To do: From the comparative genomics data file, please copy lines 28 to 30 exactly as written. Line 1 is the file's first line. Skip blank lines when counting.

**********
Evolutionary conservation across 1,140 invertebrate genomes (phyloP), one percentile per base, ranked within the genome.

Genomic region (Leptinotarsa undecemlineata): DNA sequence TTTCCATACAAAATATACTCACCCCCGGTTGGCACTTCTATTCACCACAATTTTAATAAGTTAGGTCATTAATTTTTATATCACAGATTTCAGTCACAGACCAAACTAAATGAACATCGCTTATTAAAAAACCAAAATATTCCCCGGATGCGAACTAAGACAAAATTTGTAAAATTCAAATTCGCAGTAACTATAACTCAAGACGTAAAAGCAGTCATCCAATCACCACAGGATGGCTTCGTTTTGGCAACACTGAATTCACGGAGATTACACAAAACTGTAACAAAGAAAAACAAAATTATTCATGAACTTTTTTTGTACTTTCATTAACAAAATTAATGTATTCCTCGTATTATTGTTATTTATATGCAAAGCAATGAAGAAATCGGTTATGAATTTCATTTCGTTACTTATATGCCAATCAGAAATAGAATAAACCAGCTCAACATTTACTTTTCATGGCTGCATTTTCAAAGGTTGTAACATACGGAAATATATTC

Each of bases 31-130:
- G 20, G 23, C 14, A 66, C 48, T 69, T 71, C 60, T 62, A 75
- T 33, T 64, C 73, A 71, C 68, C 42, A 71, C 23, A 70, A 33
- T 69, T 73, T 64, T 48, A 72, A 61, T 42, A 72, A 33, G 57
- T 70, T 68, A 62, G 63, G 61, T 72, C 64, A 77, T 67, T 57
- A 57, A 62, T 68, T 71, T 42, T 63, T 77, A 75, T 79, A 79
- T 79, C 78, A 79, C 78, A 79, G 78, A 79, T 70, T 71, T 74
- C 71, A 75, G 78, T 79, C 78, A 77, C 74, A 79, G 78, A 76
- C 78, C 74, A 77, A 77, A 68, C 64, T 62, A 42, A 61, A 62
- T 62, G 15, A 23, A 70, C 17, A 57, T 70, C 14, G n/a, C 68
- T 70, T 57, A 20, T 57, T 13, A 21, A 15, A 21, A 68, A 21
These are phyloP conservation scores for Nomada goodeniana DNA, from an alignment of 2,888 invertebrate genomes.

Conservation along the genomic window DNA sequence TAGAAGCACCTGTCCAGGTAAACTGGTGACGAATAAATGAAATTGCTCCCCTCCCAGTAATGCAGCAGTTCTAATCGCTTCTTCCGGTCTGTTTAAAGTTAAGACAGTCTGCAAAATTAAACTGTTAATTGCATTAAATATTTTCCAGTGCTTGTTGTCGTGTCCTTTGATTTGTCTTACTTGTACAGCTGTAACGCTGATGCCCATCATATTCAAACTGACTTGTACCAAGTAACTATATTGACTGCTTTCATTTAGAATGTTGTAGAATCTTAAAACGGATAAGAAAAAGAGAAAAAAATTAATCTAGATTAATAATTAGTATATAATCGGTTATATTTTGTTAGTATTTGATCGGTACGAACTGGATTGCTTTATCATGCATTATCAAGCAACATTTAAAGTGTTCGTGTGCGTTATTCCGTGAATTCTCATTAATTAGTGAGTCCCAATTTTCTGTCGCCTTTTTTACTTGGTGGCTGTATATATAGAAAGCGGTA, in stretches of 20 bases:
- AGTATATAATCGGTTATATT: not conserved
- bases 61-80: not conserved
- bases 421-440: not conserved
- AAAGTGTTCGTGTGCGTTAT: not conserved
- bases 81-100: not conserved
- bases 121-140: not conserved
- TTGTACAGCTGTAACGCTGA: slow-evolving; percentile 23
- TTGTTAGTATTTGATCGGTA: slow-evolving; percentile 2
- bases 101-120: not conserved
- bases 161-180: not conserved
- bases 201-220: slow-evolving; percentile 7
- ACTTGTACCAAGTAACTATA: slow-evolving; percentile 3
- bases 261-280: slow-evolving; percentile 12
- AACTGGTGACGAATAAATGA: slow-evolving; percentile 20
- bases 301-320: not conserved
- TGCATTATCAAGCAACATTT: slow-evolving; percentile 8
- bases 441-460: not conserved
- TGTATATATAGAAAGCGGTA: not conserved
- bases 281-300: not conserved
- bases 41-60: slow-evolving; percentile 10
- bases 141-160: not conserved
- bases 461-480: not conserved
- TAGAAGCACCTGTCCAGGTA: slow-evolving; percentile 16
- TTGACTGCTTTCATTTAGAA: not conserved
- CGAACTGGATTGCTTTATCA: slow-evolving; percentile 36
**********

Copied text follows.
- bases 261-280: slow-evolving; percentile 12
- AACTGGTGACGAATAAATGA: slow-evolving; percentile 20
- bases 301-320: not conserved